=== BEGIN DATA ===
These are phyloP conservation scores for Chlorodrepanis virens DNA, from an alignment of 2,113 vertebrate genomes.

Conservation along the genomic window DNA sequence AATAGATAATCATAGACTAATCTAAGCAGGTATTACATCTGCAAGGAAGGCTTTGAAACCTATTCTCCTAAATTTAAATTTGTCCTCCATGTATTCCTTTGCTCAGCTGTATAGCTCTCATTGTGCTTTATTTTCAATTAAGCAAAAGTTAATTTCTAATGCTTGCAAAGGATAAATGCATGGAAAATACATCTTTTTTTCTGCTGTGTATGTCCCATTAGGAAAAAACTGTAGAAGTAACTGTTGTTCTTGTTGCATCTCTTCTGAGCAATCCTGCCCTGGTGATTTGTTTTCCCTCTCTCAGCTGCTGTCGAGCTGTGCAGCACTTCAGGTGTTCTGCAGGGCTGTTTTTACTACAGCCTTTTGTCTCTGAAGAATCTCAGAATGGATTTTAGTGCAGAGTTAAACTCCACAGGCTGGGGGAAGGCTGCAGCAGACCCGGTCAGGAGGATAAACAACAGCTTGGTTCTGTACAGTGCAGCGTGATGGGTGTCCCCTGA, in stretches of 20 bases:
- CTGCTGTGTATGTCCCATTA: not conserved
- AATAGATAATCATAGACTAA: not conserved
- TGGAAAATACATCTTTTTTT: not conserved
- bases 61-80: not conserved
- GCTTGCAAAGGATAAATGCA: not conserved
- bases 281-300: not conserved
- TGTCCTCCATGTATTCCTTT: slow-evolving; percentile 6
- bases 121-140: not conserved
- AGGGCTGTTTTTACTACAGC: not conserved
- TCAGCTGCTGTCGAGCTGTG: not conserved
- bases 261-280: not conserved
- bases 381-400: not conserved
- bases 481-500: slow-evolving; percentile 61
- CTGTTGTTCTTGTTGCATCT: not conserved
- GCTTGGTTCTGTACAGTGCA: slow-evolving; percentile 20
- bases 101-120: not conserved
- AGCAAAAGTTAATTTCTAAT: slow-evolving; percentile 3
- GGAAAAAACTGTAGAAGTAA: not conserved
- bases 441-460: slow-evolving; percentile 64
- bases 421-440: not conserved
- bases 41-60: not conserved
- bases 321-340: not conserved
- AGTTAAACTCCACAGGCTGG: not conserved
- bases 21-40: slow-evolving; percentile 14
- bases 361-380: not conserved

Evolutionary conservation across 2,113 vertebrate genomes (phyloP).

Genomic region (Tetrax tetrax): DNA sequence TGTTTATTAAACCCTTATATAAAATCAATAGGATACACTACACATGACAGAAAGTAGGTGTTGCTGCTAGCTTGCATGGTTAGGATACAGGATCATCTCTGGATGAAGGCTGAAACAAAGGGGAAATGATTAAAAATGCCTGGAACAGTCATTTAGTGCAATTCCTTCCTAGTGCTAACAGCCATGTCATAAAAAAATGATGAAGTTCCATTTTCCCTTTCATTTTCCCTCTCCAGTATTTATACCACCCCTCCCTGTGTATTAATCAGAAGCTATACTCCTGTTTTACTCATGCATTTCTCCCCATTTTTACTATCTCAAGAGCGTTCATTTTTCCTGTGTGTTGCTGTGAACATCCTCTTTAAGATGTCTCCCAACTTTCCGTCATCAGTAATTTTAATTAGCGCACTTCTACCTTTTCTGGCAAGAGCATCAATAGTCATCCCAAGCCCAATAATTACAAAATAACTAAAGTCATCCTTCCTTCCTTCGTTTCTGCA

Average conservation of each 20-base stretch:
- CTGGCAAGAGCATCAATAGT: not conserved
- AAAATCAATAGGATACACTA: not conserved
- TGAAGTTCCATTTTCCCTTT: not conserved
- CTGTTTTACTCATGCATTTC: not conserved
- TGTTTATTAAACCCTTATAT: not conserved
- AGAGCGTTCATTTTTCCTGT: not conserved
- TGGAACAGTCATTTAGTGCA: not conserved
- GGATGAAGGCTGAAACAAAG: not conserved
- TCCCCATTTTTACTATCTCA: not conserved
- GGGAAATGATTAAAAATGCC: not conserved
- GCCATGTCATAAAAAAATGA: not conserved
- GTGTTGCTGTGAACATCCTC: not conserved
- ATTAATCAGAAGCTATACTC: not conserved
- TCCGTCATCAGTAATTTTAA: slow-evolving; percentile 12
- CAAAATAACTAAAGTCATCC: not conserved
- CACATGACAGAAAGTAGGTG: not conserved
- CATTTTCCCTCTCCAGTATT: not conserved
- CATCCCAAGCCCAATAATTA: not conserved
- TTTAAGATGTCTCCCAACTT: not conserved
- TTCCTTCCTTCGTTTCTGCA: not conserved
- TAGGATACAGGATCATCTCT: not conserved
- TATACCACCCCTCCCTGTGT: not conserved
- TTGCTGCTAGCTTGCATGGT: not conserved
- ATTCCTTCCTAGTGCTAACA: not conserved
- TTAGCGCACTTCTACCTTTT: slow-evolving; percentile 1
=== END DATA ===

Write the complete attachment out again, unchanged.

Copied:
These are phyloP conservation scores for Chlorodrepanis virens DNA, from an alignment of 2,113 vertebrate genomes.

Conservation along the genomic window DNA sequence AATAGATAATCATAGACTAATCTAAGCAGGTATTACATCTGCAAGGAAGGCTTTGAAACCTATTCTCCTAAATTTAAATTTGTCCTCCATGTATTCCTTTGCTCAGCTGTATAGCTCTCATTGTGCTTTATTTTCAATTAAGCAAAAGTTAATTTCTAATGCTTGCAAAGGATAAATGCATGGAAAATACATCTTTTTTTCTGCTGTGTATGTCCCATTAGGAAAAAACTGTAGAAGTAACTGTTGTTCTTGTTGCATCTCTTCTGAGCAATCCTGCCCTGGTGATTTGTTTTCCCTCTCTCAGCTGCTGTCGAGCTGTGCAGCACTTCAGGTGTTCTGCAGGGCTGTTTTTACTACAGCCTTTTGTCTCTGAAGAATCTCAGAATGGATTTTAGTGCAGAGTTAAACTCCACAGGCTGGGGGAAGGCTGCAGCAGACCCGGTCAGGAGGATAAACAACAGCTTGGTTCTGTACAGTGCAGCGTGATGGGTGTCCCCTGA, in stretches of 20 bases:
- CTGCTGTGTATGTCCCATTA: not conserved
- AATAGATAATCATAGACTAA: not conserved
- TGGAAAATACATCTTTTTTT: not conserved
- bases 61-80: not conserved
- GCTTGCAAAGGATAAATGCA: not conserved
- bases 281-300: not conserved
- TGTCCTCCATGTATTCCTTT: slow-evolving; percentile 6
- bases 121-140: not conserved
- AGGGCTGTTTTTACTACAGC: not conserved
- TCAGCTGCTGTCGAGCTGTG: not conserved
- bases 261-280: not conserved
- bases 381-400: not conserved
- bases 481-500: slow-evolving; percentile 61
- CTGTTGTTCTTGTTGCATCT: not conserved
- GCTTGGTTCTGTACAGTGCA: slow-evolving; percentile 20
- bases 101-120: not conserved
- AGCAAAAGTTAATTTCTAAT: slow-evolving; percentile 3
- GGAAAAAACTGTAGAAGTAA: not conserved
- bases 441-460: slow-evolving; percentile 64
- bases 421-440: not conserved
- bases 41-60: not conserved
- bases 321-340: not conserved
- AGTTAAACTCCACAGGCTGG: not conserved
- bases 21-40: slow-evolving; percentile 14
- bases 361-380: not conserved

Evolutionary conservation across 2,113 vertebrate genomes (phyloP).

Genomic region (Tetrax tetrax): DNA sequence TGTTTATTAAACCCTTATATAAAATCAATAGGATACACTACACATGACAGAAAGTAGGTGTTGCTGCTAGCTTGCATGGTTAGGATACAGGATCATCTCTGGATGAAGGCTGAAACAAAGGGGAAATGATTAAAAATGCCTGGAACAGTCATTTAGTGCAATTCCTTCCTAGTGCTAACAGCCATGTCATAAAAAAATGATGAAGTTCCATTTTCCCTTTCATTTTCCCTCTCCAGTATTTATACCACCCCTCCCTGTGTATTAATCAGAAGCTATACTCCTGTTTTACTCATGCATTTCTCCCCATTTTTACTATCTCAAGAGCGTTCATTTTTCCTGTGTGTTGCTGTGAACATCCTCTTTAAGATGTCTCCCAACTTTCCGTCATCAGTAATTTTAATTAGCGCACTTCTACCTTTTCTGGCAAGAGCATCAATAGTCATCCCAAGCCCAATAATTACAAAATAACTAAAGTCATCCTTCCTTCCTTCGTTTCTGCA

Average conservation of each 20-base stretch:
- CTGGCAAGAGCATCAATAGT: not conserved
- AAAATCAATAGGATACACTA: not conserved
- TGAAGTTCCATTTTCCCTTT: not conserved
- CTGTTTTACTCATGCATTTC: not conserved
- TGTTTATTAAACCCTTATAT: not conserved
- AGAGCGTTCATTTTTCCTGT: not conserved
- TGGAACAGTCATTTAGTGCA: not conserved
- GGATGAAGGCTGAAACAAAG: not conserved
- TCCCCATTTTTACTATCTCA: not conserved
- GGGAAATGATTAAAAATGCC: not conserved
- GCCATGTCATAAAAAAATGA: not conserved
- GTGTTGCTGTGAACATCCTC: not conserved
- ATTAATCAGAAGCTATACTC: not conserved
- TCCGTCATCAGTAATTTTAA: slow-evolving; percentile 12
- CAAAATAACTAAAGTCATCC: not conserved
- CACATGACAGAAAGTAGGTG: not conserved
- CATTTTCCCTCTCCAGTATT: not conserved
- CATCCCAAGCCCAATAATTA: not conserved
- TTTAAGATGTCTCCCAACTT: not conserved
- TTCCTTCCTTCGTTTCTGCA: not conserved
- TAGGATACAGGATCATCTCT: not conserved
- TATACCACCCCTCCCTGTGT: not conserved
- TTGCTGCTAGCTTGCATGGT: not conserved
- ATTCCTTCCTAGTGCTAACA: not conserved
- TTAGCGCACTTCTACCTTTT: slow-evolving; percentile 1